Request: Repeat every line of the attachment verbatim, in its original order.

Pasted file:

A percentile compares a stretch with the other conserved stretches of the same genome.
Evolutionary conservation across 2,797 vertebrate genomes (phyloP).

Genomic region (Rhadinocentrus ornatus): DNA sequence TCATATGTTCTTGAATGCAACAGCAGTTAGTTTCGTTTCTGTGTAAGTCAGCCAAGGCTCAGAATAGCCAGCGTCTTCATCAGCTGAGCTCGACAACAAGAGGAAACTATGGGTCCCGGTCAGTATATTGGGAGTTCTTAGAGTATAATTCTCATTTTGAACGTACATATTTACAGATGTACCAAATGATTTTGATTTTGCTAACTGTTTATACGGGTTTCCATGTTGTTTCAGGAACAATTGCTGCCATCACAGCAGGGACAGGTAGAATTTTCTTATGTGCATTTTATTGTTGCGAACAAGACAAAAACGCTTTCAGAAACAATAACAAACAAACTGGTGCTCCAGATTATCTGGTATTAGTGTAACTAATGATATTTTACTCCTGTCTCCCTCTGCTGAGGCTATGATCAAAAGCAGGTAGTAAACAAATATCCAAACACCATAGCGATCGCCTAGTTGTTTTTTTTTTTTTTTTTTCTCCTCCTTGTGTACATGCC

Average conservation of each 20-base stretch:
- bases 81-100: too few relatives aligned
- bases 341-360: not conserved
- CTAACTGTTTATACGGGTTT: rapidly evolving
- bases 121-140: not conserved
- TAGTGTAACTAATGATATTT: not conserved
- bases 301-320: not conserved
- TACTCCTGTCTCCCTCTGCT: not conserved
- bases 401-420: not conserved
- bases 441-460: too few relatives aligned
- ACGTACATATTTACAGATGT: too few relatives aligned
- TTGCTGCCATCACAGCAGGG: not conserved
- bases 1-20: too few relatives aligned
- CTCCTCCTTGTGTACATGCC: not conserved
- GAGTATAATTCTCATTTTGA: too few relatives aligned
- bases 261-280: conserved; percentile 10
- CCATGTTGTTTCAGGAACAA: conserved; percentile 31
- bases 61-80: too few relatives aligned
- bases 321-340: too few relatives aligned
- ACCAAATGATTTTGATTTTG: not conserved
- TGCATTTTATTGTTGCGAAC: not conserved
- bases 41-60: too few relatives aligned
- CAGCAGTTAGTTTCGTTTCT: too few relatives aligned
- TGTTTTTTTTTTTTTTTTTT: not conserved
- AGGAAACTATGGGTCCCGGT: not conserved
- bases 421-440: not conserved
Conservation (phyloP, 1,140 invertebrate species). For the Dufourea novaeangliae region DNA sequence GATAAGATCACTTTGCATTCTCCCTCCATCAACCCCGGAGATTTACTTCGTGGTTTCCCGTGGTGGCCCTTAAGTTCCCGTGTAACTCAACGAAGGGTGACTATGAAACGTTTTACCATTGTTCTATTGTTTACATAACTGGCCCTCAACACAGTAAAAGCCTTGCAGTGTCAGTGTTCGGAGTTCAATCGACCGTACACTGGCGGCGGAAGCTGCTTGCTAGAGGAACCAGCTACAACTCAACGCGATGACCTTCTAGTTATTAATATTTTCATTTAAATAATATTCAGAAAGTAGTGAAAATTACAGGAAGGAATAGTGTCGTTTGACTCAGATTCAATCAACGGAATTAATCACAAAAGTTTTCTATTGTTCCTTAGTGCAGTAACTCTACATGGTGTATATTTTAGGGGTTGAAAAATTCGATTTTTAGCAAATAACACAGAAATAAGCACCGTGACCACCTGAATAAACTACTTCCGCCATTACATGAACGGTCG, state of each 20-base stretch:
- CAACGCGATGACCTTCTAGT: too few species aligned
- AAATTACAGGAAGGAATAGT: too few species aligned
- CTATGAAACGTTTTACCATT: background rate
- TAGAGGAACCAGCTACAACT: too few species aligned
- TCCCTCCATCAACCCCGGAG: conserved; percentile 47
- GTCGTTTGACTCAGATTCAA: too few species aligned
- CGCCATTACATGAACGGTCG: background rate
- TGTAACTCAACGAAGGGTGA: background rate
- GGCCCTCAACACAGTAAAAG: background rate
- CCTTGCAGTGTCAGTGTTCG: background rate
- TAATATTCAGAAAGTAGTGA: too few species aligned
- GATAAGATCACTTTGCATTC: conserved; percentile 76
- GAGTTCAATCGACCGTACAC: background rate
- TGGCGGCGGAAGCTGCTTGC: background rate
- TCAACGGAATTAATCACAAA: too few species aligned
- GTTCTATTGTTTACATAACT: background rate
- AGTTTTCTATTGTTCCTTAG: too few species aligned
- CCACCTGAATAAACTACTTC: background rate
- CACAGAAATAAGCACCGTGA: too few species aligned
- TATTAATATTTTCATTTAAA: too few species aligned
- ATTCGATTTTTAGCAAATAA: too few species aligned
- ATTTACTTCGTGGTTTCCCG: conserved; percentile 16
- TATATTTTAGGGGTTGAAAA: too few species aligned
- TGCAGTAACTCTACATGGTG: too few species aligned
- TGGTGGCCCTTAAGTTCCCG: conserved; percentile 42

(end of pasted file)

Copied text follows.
A percentile compares a stretch with the other conserved stretches of the same genome.
Evolutionary conservation across 2,797 vertebrate genomes (phyloP).

Genomic region (Rhadinocentrus ornatus): DNA sequence TCATATGTTCTTGAATGCAACAGCAGTTAGTTTCGTTTCTGTGTAAGTCAGCCAAGGCTCAGAATAGCCAGCGTCTTCATCAGCTGAGCTCGACAACAAGAGGAAACTATGGGTCCCGGTCAGTATATTGGGAGTTCTTAGAGTATAATTCTCATTTTGAACGTACATATTTACAGATGTACCAAATGATTTTGATTTTGCTAACTGTTTATACGGGTTTCCATGTTGTTTCAGGAACAATTGCTGCCATCACAGCAGGGACAGGTAGAATTTTCTTATGTGCATTTTATTGTTGCGAACAAGACAAAAACGCTTTCAGAAACAATAACAAACAAACTGGTGCTCCAGATTATCTGGTATTAGTGTAACTAATGATATTTTACTCCTGTCTCCCTCTGCTGAGGCTATGATCAAAAGCAGGTAGTAAACAAATATCCAAACACCATAGCGATCGCCTAGTTGTTTTTTTTTTTTTTTTTTCTCCTCCTTGTGTACATGCC

Average conservation of each 20-base stretch:
- bases 81-100: too few relatives aligned
- bases 341-360: not conserved
- CTAACTGTTTATACGGGTTT: rapidly evolving
- bases 121-140: not conserved
- TAGTGTAACTAATGATATTT: not conserved
- bases 301-320: not conserved
- TACTCCTGTCTCCCTCTGCT: not conserved
- bases 401-420: not conserved
- bases 441-460: too few relatives aligned
- ACGTACATATTTACAGATGT: too few relatives aligned
- TTGCTGCCATCACAGCAGGG: not conserved
- bases 1-20: too few relatives aligned
- CTCCTCCTTGTGTACATGCC: not conserved
- GAGTATAATTCTCATTTTGA: too few relatives aligned
- bases 261-280: conserved; percentile 10
- CCATGTTGTTTCAGGAACAA: conserved; percentile 31
- bases 61-80: too few relatives aligned
- bases 321-340: too few relatives aligned
- ACCAAATGATTTTGATTTTG: not conserved
- TGCATTTTATTGTTGCGAAC: not conserved
- bases 41-60: too few relatives aligned
- CAGCAGTTAGTTTCGTTTCT: too few relatives aligned
- TGTTTTTTTTTTTTTTTTTT: not conserved
- AGGAAACTATGGGTCCCGGT: not conserved
- bases 421-440: not conserved
Conservation (phyloP, 1,140 invertebrate species). For the Dufourea novaeangliae region DNA sequence GATAAGATCACTTTGCATTCTCCCTCCATCAACCCCGGAGATTTACTTCGTGGTTTCCCGTGGTGGCCCTTAAGTTCCCGTGTAACTCAACGAAGGGTGACTATGAAACGTTTTACCATTGTTCTATTGTTTACATAACTGGCCCTCAACACAGTAAAAGCCTTGCAGTGTCAGTGTTCGGAGTTCAATCGACCGTACACTGGCGGCGGAAGCTGCTTGCTAGAGGAACCAGCTACAACTCAACGCGATGACCTTCTAGTTATTAATATTTTCATTTAAATAATATTCAGAAAGTAGTGAAAATTACAGGAAGGAATAGTGTCGTTTGACTCAGATTCAATCAACGGAATTAATCACAAAAGTTTTCTATTGTTCCTTAGTGCAGTAACTCTACATGGTGTATATTTTAGGGGTTGAAAAATTCGATTTTTAGCAAATAACACAGAAATAAGCACCGTGACCACCTGAATAAACTACTTCCGCCATTACATGAACGGTCG, state of each 20-base stretch:
- CAACGCGATGACCTTCTAGT: too few species aligned
- AAATTACAGGAAGGAATAGT: too few species aligned
- CTATGAAACGTTTTACCATT: background rate
- TAGAGGAACCAGCTACAACT: too few species aligned
- TCCCTCCATCAACCCCGGAG: conserved; percentile 47
- GTCGTTTGACTCAGATTCAA: too few species aligned
- CGCCATTACATGAACGGTCG: background rate
- TGTAACTCAACGAAGGGTGA: background rate
- GGCCCTCAACACAGTAAAAG: background rate
- CCTTGCAGTGTCAGTGTTCG: background rate
- TAATATTCAGAAAGTAGTGA: too few species aligned
- GATAAGATCACTTTGCATTC: conserved; percentile 76
- GAGTTCAATCGACCGTACAC: background rate
- TGGCGGCGGAAGCTGCTTGC: background rate
- TCAACGGAATTAATCACAAA: too few species aligned
- GTTCTATTGTTTACATAACT: background rate
- AGTTTTCTATTGTTCCTTAG: too few species aligned
- CCACCTGAATAAACTACTTC: background rate
- CACAGAAATAAGCACCGTGA: too few species aligned
- TATTAATATTTTCATTTAAA: too few species aligned
- ATTCGATTTTTAGCAAATAA: too few species aligned
- ATTTACTTCGTGGTTTCCCG: conserved; percentile 16
- TATATTTTAGGGGTTGAAAA: too few species aligned
- TGCAGTAACTCTACATGGTG: too few species aligned
- TGGTGGCCCTTAAGTTCCCG: conserved; percentile 42